A monkey who pounds on a keyboards will NEVER produce an encyclopedia... never. The odds of him hitting the right key each time goes up exponentially the more keys he types. When I get time, I will produce a statistical analysis of the estimated odds for producing the genetic sequence by chance, even if you could produce a new pattern every second of every day.... which is far faster than what you are proposing. You will see, that if you generated a random genetic pattern every second, a hundred billion years would be anywhere near enough time to do even that, and that is not taking into account that the odds present for each new pattern is exactly the same huge number.

Heck, let's do it now:

The human genome has 3 billion base pairs. Essentially these base pairs have to be in the correct sequence to create a human being, with certain variations within limits to produce a unique human. So, using odds, it can be said that for each random mutation, there is a 1 out of 3 billion chance that a random generator would get the right sequence. Now, if instead, the DNA is built up slowly by adding more codon sequences over time, the odds would be as follows:

There are 64 possible coden encodings, so to get the right first codon would be a 1 out of 64 chance. To get the next codon would be 1 out of 4096. The next codon, 1 out of 262,144. The next would be 1 out of 16,777,216. Now, that is just the first 4 codons and we are already at huge odds.

To get all 3 billion codons in the right order would be 64 raised to the 3 billionth power! Do you have any idea how large that number is? Well, let's chop this down to a number my BigDecimal calculator can handle. Let's assume the genome only has 1000 codons, instead of 3 billion.

That number 64 to the 1000 power is:
1,513,470,582,304,237,072,513,410,067,329,391,955,423,482,356,622,077,508,836,389,416,646,889,306,993,564,534,635,830,817,676,552,456,000,000,000,000, 000,000,000,000,000,000,000,000,000,000,000,000,000,000,000,000,000,000,000,000,000,000,000,000,000,000,000,000,000,000,000,000,000,000,000,000,000,00 0,000,000,000,000,000,000,000,000,000,000,000,000,000,000,000,000,000,000,000,000,000,000,000,000,000,000,000,000,000,000,000,000,000,000,000,000,000, 000,000,000,000,000,000,000,000,000,000,000,000,000,000,000,000,000,000,000,000,000,000,000,000,000,000,000,000,000,000,000,000,000,000,000,000,000,00 0,000,000,000,000,000,000,000,000,000,000,000,000,000,000,000,000,000,000,000,000,000,000,000,000,000,000,000,000,000,000,000,000,000,000,000,000,000, 000,000,000,000,000,000,000,000,000,000,000,000,000,000,000,000,000,000,000,000,000,000,000,000,000,000,000,000,000,000,000,000,000,000,000,000,000,00 0,000,000,000,000,000,000,000,000,000,000,000,000,000,000,000,000,000,000,000,000,000,000,000,000,000,000,000,000,000,000,000,000,000,000,000,000,000, 000,000,000,000,000,000,000,000,000,000,000,000,000,000,000,000,000,000,000,000,000,000,000,000,000,000,000,000,000,000,000,000,000,000,000,000,000,00 0,000,000,000,000,000,000,000,000,000,000,000,000,000,000,000,000,000,000,000,000,000,000,000,000,000,000,000,000,000,000,000,000,000,000,000,000,000, 000,000,000,000,000,000,000,000,000,000,000,000,000,000,000,000,000,000,000,000,000,000,000,000,000,000,000,000,000,000,000,000,000,000,000,000,000,00 0,000,000,000,000,000,000,000,000,000,000,000,000,000,000,000,000,000,000,000,000,000,000,000,000,000,000,000,000,000,000,000,000,000,000,000,000,000, 000,000,000,000,000,000,000,000,000,000,000,000,000,000,000,000,000,000,000,000,000,000,000,000,000,000,000,000,000,000,000,000,000,000,000,000,000,00 0,000,000,000,000,000,000,000,000,000,000,000,000,000,000,000,000,000,000,000,000,000,000,000,000,000,000,000,000,000,000,000,000,000,000,000,000,000, 000,000,000,000,000,000,000,000,000,000,000,000,000,000,000,000,000,000,000,000,000,000,000,000,000,000,000,000,000,000,000,000,000,000,000,000,000,00 0,000,000,000,000,000,000,000,000,000,000,000,000,000,000,000,000,000,000,000,000,000,000,000,000,000,000,000,000,000,000,000,000,000,000,000,000,000, 000,000,000,000,000,000,000,000,000,000,000,000,000,000,000,000,000,000,000,000,000,000,000,000,000,000,000,000,000,000,000,000,000,000,000,000,000,00 0,000,000.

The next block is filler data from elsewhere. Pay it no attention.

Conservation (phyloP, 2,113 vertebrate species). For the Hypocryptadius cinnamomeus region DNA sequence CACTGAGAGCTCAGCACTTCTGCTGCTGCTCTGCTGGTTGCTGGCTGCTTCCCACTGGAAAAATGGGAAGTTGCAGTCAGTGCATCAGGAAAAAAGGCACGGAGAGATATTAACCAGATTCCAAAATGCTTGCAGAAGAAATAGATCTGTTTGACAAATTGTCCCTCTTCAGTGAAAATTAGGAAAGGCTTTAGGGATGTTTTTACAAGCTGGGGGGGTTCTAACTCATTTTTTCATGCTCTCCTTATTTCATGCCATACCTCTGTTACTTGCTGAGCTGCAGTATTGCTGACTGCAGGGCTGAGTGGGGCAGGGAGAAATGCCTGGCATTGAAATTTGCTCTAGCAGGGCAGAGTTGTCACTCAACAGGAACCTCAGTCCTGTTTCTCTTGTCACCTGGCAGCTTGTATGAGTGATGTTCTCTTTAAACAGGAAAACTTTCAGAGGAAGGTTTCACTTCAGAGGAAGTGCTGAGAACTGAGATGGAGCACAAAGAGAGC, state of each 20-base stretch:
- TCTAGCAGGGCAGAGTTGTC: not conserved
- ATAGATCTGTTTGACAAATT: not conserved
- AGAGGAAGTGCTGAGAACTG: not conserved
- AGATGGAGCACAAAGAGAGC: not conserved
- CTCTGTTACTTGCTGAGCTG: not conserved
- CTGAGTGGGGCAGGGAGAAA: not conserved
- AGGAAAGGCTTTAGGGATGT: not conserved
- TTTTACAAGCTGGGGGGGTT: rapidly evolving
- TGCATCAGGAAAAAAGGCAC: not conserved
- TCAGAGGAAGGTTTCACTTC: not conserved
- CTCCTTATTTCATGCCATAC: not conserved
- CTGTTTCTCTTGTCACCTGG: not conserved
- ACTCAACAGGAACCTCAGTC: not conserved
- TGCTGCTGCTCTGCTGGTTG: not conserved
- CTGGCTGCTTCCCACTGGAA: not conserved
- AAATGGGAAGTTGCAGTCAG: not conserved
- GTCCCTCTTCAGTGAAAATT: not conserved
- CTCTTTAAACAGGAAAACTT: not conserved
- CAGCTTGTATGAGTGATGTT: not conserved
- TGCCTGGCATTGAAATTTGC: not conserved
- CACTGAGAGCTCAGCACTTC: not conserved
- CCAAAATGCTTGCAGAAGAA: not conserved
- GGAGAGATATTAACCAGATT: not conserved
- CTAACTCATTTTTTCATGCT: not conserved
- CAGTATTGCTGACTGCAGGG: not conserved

Continued:



posted on Jan, 6 2010 @ 08:27 AM
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That is the odds of getting 1000 codons in the correct sequence if you build the sequence up over time. In other words, that is how many permutations you would have to go through in order to get the right sequence.

Now, let's say we could have a new random codon added on once every second of every day and we did this for 1 trillion years. That would give us this many permutations:

31,536,000,000,000,000,000.

So, that is a very puny number compared to the number above, which is how many permutations you would have to go through to get the right sequence. Actually, the average number would be half that, since the median value represents a statistically average likelihood.

Now, remember, this is how many random permutations could be produced in 1 trillion years assuming a UNIQUE codon (1 of 64) is added on every second. If you are then saying that mutations happen much less frequently than that, the situation only gets worse, not better. Also, in reality there would be much duplication of codons already visited, so the actual rate of going through all possible permutations would be much greater.

Now, remember, this example shows a very fast progression of change, and how bloody long that would take (much, much, much older than the age of the universe). If you then say "you'd be surprised what can happen over a long time" you are only shooting yourself in the foot. The longer it takes between each new permutation, the worse the situation becomes.